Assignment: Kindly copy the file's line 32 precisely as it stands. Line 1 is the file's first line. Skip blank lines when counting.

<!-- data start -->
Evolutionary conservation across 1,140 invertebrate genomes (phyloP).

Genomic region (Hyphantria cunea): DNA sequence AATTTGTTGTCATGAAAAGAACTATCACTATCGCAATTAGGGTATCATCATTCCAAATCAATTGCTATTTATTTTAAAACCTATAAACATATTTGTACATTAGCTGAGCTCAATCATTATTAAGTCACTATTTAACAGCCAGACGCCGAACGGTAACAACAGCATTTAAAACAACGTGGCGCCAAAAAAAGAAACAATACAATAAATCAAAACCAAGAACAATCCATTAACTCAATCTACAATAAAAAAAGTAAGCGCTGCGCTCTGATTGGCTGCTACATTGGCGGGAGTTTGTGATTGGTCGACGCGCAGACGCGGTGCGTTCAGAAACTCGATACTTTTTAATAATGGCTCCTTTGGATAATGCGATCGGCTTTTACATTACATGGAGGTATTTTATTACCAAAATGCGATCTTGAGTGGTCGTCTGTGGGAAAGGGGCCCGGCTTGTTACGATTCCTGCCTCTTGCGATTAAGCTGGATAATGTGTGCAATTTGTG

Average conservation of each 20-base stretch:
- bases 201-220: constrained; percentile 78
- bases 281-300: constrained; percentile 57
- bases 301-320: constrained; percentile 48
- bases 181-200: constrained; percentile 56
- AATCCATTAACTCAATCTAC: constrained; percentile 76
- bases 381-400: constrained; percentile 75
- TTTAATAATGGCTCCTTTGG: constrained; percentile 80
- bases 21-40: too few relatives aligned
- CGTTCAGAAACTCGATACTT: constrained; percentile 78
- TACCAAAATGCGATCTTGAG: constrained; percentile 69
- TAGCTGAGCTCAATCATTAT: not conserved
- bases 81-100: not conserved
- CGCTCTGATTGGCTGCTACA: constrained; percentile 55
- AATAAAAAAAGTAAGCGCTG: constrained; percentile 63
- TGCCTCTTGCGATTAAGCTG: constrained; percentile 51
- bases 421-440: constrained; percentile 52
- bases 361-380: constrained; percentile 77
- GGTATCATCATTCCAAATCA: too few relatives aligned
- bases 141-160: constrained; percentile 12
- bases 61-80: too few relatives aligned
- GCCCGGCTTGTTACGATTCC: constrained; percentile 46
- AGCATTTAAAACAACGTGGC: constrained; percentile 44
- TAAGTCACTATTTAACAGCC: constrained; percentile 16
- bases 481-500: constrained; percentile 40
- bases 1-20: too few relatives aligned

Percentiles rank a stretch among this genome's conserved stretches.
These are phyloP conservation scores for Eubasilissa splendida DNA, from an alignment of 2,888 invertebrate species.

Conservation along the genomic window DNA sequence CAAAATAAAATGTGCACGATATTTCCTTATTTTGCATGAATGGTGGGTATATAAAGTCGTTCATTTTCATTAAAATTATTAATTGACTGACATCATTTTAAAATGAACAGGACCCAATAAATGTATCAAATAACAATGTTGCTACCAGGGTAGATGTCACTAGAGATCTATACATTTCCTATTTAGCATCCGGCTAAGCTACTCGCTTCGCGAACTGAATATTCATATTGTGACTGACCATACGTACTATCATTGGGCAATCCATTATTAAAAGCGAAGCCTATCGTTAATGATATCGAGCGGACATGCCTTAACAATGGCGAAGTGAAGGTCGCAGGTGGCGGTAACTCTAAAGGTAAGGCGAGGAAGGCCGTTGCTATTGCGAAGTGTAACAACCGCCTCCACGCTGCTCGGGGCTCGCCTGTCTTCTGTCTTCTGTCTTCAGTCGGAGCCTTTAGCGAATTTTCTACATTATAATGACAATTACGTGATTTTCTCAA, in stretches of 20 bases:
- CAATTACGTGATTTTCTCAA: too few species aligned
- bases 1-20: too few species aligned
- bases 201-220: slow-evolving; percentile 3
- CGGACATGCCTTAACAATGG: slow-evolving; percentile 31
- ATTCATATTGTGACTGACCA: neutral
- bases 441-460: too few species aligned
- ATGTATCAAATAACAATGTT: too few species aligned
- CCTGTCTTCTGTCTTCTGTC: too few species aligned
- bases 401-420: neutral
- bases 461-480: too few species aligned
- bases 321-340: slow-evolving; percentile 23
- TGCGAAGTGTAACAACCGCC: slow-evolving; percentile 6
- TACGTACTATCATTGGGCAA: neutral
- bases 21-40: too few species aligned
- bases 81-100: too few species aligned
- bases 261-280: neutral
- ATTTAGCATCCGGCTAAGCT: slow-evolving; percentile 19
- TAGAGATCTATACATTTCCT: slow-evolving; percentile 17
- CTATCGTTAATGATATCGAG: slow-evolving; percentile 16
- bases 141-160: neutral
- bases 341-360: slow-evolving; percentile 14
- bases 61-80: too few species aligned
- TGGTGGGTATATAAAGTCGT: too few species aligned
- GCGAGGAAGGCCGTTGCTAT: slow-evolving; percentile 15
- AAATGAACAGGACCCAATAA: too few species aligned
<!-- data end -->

- CAATTACGTGATTTTCTCAA: too few species aligned